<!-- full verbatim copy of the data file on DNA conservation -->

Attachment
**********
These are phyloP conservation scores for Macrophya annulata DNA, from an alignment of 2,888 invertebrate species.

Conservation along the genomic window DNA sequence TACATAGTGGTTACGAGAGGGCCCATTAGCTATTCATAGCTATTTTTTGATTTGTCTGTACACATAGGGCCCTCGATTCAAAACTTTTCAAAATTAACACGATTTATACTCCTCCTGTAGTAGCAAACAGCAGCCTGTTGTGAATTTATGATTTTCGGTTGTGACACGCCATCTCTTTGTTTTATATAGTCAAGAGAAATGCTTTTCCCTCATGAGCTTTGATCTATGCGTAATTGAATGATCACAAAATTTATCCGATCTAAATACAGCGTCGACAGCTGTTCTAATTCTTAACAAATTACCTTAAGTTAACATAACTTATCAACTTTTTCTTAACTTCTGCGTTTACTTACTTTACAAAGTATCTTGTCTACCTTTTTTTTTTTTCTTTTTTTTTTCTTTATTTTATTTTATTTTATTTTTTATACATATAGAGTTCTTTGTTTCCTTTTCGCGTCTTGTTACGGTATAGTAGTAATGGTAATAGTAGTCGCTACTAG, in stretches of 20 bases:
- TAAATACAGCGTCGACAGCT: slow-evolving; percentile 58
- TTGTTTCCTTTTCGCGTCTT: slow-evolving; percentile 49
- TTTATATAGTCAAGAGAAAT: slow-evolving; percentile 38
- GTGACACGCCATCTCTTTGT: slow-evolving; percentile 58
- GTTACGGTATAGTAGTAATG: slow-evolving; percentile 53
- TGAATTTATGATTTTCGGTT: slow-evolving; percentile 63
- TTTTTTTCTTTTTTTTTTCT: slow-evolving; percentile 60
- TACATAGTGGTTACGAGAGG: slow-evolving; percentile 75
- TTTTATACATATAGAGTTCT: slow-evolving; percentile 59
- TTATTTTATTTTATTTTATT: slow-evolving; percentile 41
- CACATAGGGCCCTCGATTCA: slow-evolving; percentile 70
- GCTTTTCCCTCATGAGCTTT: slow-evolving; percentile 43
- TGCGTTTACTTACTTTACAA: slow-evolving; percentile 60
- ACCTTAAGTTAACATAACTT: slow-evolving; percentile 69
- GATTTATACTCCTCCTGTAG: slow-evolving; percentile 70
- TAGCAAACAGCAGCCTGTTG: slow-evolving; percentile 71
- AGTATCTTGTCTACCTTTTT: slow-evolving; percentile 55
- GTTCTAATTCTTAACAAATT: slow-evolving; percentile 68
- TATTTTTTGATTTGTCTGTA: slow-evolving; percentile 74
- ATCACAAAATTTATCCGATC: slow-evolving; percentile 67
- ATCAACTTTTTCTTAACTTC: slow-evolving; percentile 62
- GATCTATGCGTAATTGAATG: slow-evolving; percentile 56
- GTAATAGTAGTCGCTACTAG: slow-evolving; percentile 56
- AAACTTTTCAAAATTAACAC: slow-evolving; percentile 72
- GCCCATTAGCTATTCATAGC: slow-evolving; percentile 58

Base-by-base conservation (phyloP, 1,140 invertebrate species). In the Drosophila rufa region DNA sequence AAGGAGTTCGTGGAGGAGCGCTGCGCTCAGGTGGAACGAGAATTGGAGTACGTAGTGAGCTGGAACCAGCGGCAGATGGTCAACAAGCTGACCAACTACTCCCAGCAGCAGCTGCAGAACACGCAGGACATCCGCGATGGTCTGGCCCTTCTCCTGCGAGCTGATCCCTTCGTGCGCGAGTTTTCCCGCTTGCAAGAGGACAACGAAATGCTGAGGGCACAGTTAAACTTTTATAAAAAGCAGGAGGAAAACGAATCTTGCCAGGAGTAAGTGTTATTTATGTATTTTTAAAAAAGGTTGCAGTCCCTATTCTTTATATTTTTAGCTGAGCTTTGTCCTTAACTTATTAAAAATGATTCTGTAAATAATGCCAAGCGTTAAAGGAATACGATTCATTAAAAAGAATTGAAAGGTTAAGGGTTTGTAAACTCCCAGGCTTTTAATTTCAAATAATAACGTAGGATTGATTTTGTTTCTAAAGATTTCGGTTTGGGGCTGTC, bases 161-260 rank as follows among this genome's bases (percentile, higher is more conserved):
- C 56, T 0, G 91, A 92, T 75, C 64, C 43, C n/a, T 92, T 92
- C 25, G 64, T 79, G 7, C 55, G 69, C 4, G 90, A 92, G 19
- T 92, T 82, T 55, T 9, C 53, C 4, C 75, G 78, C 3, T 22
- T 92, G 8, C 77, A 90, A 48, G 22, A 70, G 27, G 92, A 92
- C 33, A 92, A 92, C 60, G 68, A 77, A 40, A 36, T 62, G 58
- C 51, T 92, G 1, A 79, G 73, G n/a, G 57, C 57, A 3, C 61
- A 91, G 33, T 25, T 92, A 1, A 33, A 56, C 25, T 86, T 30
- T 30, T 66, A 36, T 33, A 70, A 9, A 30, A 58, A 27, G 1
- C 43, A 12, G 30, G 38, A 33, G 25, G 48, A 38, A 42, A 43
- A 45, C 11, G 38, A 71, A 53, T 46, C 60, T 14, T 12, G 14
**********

These are phyloP conservation scores for Macrophya annulata DNA, from an alignment of 2,888 invertebrate species.

Conservation along the genomic window DNA sequence TACATAGTGGTTACGAGAGGGCCCATTAGCTATTCATAGCTATTTTTTGATTTGTCTGTACACATAGGGCCCTCGATTCAAAACTTTTCAAAATTAACACGATTTATACTCCTCCTGTAGTAGCAAACAGCAGCCTGTTGTGAATTTATGATTTTCGGTTGTGACACGCCATCTCTTTGTTTTATATAGTCAAGAGAAATGCTTTTCCCTCATGAGCTTTGATCTATGCGTAATTGAATGATCACAAAATTTATCCGATCTAAATACAGCGTCGACAGCTGTTCTAATTCTTAACAAATTACCTTAAGTTAACATAACTTATCAACTTTTTCTTAACTTCTGCGTTTACTTACTTTACAAAGTATCTTGTCTACCTTTTTTTTTTTTCTTTTTTTTTTCTTTATTTTATTTTATTTTATTTTTTATACATATAGAGTTCTTTGTTTCCTTTTCGCGTCTTGTTACGGTATAGTAGTAATGGTAATAGTAGTCGCTACTAG, in stretches of 20 bases:
- TAAATACAGCGTCGACAGCT: slow-evolving; percentile 58
- TTGTTTCCTTTTCGCGTCTT: slow-evolving; percentile 49
- TTTATATAGTCAAGAGAAAT: slow-evolving; percentile 38
- GTGACACGCCATCTCTTTGT: slow-evolving; percentile 58
- GTTACGGTATAGTAGTAATG: slow-evolving; percentile 53
- TGAATTTATGATTTTCGGTT: slow-evolving; percentile 63
- TTTTTTTCTTTTTTTTTTCT: slow-evolving; percentile 60
- TACATAGTGGTTACGAGAGG: slow-evolving; percentile 75
- TTTTATACATATAGAGTTCT: slow-evolving; percentile 59
- TTATTTTATTTTATTTTATT: slow-evolving; percentile 41
- CACATAGGGCCCTCGATTCA: slow-evolving; percentile 70
- GCTTTTCCCTCATGAGCTTT: slow-evolving; percentile 43
- TGCGTTTACTTACTTTACAA: slow-evolving; percentile 60
- ACCTTAAGTTAACATAACTT: slow-evolving; percentile 69
- GATTTATACTCCTCCTGTAG: slow-evolving; percentile 70
- TAGCAAACAGCAGCCTGTTG: slow-evolving; percentile 71
- AGTATCTTGTCTACCTTTTT: slow-evolving; percentile 55
- GTTCTAATTCTTAACAAATT: slow-evolving; percentile 68
- TATTTTTTGATTTGTCTGTA: slow-evolving; percentile 74
- ATCACAAAATTTATCCGATC: slow-evolving; percentile 67
- ATCAACTTTTTCTTAACTTC: slow-evolving; percentile 62
- GATCTATGCGTAATTGAATG: slow-evolving; percentile 56
- GTAATAGTAGTCGCTACTAG: slow-evolving; percentile 56
- AAACTTTTCAAAATTAACAC: slow-evolving; percentile 72
- GCCCATTAGCTATTCATAGC: slow-evolving; percentile 58

Base-by-base conservation (phyloP, 1,140 invertebrate species). In the Drosophila rufa region DNA sequence AAGGAGTTCGTGGAGGAGCGCTGCGCTCAGGTGGAACGAGAATTGGAGTACGTAGTGAGCTGGAACCAGCGGCAGATGGTCAACAAGCTGACCAACTACTCCCAGCAGCAGCTGCAGAACACGCAGGACATCCGCGATGGTCTGGCCCTTCTCCTGCGAGCTGATCCCTTCGTGCGCGAGTTTTCCCGCTTGCAAGAGGACAACGAAATGCTGAGGGCACAGTTAAACTTTTATAAAAAGCAGGAGGAAAACGAATCTTGCCAGGAGTAAGTGTTATTTATGTATTTTTAAAAAAGGTTGCAGTCCCTATTCTTTATATTTTTAGCTGAGCTTTGTCCTTAACTTATTAAAAATGATTCTGTAAATAATGCCAAGCGTTAAAGGAATACGATTCATTAAAAAGAATTGAAAGGTTAAGGGTTTGTAAACTCCCAGGCTTTTAATTTCAAATAATAACGTAGGATTGATTTTGTTTCTAAAGATTTCGGTTTGGGGCTGTC, bases 161-260 rank as follows among this genome's bases (percentile, higher is more conserved):
- C 56, T 0, G 91, A 92, T 75, C 64, C 43, C n/a, T 92, T 92
- C 25, G 64, T 79, G 7, C 55, G 69, C 4, G 90, A 92, G 19
- T 92, T 82, T 55, T 9, C 53, C 4, C 75, G 78, C 3, T 22
- T 92, G 8, C 77, A 90, A 48, G 22, A 70, G 27, G 92, A 92
- C 33, A 92, A 92, C 60, G 68, A 77, A 40, A 36, T 62, G 58
- C 51, T 92, G 1, A 79, G 73, G n/a, G 57, C 57, A 3, C 61
- A 91, G 33, T 25, T 92, A 1, A 33, A 56, C 25, T 86, T 30
- T 30, T 66, A 36, T 33, A 70, A 9, A 30, A 58, A 27, G 1
- C 43, A 12, G 30, G 38, A 33, G 25, G 48, A 38, A 42, A 43
- A 45, C 11, G 38, A 71, A 53, T 46, C 60, T 14, T 12, G 14